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Mayor de Blasio Signs 12 Bills Strengthening Justice and Equity in New York City

September 8, 2017

NEW YORK—Mayor Bill de Blasio will today sign 12 pieces of legislation and hold a public hearing for a bill to establish an office of Nightlife, Intro. 1688 to be signed at a later date. Intro. 119-D, 1013-A, 1148-A, 1348-A, 1237-A, 1451-A, 1452-A are bills related to law enforcement, inmate discharge outcomes, and juvenile justice; Intro. 1500-B, 1512-A, 1520-B promote equity in City government; and Intro. 1439-A, 1514-A reduces food waste.

“New York City is built on a foundation of fairness and equity in our legal system and across City government. Today’s bills will give young people in our juvenile justice system access to crucial services to improve healthcare and to stay in touch with their support systems to plan for productive discharge. The second package of bills will expand inclusion and equity within City government through agency trainings, race and income equity assessments, and annual report requirements. And our third package of bills will make sure New York City will significantly reduce our food waste footprint,” said Mayor Bill de Blasio. “I want to thank Speaker Mark-Viverito and the Council for bringing this legislation into fruition to help keep New York as just, inclusive, and sustainable as possible.”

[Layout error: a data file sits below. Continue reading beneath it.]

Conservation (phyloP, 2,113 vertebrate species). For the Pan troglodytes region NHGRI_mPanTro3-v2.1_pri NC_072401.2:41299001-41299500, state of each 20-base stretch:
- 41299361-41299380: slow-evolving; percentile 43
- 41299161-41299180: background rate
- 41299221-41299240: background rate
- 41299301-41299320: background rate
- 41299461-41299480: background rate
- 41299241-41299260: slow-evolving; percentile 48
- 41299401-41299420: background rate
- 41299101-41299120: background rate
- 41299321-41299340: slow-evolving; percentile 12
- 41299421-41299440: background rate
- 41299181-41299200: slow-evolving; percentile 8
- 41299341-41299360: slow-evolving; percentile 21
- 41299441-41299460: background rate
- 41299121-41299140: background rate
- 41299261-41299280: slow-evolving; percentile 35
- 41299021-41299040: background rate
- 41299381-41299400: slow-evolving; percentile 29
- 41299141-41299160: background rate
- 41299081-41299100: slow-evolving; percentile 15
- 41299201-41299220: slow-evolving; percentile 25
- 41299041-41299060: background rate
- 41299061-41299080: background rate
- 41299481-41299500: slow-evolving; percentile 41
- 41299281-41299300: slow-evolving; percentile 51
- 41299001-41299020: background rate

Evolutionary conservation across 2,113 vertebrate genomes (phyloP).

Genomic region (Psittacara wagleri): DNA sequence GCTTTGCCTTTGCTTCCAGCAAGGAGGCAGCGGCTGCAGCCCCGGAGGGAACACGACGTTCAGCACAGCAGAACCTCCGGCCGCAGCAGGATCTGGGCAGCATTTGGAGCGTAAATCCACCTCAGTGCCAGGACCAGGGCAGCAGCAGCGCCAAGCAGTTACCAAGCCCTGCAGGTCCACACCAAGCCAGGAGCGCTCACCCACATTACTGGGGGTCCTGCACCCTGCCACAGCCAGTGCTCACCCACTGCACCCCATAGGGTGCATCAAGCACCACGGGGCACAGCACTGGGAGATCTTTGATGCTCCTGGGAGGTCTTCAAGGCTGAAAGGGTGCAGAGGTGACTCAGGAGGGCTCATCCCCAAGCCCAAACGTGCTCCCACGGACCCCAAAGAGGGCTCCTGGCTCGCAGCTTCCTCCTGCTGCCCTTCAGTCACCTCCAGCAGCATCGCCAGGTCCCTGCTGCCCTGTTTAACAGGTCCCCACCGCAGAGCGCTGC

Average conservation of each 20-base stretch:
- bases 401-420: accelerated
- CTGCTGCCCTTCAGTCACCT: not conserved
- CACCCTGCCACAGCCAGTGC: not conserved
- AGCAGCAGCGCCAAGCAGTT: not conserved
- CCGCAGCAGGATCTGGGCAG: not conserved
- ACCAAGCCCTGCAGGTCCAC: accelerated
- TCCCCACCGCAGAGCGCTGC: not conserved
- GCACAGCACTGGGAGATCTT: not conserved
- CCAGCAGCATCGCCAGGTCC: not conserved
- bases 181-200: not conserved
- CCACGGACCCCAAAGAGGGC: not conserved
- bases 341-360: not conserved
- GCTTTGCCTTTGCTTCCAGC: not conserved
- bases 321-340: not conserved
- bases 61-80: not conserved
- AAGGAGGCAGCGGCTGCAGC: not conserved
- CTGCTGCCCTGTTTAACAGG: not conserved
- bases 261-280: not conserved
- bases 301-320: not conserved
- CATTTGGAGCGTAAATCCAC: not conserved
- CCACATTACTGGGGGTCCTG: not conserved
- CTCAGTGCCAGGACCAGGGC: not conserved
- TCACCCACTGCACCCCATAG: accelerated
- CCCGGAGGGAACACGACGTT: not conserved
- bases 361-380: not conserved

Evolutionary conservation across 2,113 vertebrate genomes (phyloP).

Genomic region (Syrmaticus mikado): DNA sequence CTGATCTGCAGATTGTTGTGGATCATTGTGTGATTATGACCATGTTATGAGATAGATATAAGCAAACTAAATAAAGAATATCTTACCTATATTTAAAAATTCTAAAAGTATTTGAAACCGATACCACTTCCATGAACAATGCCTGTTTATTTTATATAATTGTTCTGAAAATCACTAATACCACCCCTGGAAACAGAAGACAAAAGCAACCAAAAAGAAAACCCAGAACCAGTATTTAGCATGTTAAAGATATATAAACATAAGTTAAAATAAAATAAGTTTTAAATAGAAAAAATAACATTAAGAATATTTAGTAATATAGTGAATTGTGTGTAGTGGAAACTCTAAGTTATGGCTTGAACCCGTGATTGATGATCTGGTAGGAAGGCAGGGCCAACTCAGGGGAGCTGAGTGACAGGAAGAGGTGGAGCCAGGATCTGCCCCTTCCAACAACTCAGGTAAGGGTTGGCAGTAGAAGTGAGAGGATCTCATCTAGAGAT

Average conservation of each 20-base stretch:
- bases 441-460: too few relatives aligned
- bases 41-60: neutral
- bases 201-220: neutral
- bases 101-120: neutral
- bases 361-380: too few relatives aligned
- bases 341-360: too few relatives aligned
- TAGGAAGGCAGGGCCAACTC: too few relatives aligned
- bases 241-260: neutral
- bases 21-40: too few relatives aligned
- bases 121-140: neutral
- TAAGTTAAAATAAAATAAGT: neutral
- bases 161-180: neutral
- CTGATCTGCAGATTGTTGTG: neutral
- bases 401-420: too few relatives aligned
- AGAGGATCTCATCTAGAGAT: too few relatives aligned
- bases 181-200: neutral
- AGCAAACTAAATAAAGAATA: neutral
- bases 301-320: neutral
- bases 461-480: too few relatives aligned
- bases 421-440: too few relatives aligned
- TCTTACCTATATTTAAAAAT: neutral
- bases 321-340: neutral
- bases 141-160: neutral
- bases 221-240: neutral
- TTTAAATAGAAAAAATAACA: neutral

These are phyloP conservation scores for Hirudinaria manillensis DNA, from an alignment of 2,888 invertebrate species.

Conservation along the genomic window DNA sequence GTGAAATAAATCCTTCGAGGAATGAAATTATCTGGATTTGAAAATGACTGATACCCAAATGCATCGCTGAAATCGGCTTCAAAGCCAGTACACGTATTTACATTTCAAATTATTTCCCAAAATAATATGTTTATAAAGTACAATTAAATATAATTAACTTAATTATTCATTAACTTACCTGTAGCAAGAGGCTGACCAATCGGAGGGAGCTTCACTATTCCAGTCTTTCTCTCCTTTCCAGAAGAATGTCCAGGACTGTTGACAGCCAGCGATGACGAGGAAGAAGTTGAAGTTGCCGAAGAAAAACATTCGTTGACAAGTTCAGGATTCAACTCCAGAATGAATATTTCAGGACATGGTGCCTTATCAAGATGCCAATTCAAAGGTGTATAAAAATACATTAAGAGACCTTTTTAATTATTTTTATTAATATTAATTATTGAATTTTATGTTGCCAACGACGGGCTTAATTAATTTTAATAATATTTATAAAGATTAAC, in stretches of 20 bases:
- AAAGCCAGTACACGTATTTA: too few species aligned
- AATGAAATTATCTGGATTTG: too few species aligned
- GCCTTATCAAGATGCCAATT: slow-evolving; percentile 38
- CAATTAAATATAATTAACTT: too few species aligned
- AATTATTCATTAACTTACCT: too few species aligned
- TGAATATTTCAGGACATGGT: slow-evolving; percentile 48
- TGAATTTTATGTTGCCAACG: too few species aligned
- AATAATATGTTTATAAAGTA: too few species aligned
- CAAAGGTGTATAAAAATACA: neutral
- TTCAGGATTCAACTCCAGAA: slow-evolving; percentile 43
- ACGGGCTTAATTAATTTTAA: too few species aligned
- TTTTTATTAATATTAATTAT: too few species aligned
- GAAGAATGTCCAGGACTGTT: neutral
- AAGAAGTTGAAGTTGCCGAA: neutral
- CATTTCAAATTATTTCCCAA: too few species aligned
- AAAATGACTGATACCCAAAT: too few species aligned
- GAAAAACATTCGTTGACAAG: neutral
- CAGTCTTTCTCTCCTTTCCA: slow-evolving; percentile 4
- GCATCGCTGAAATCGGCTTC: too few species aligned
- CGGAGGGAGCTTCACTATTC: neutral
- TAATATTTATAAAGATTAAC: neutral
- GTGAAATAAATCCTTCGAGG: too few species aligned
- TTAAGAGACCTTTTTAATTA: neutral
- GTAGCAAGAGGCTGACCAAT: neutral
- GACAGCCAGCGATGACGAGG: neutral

“Equality is a fundamental part of our city. Now with Intro 1500 signed into law, a bill I am proud to sponsor, city agencies will now promote racial, gender, income and sexual orientation equality with a better understanding of New Yorkers. By performing equality assessments, we are better able to address issues affecting the City’s families. I also want to congratulate my colleagues on their bills being signed into law today from the facilitation of food donations, the regulation of police conduct and the reduction of food waste. The Council is proud of its on-going efforts to make this city we call home a better place to live for all. I thank Mayor de Blasio and his administration for his support of these bills," said Speaker Melissa Mark-Viverito.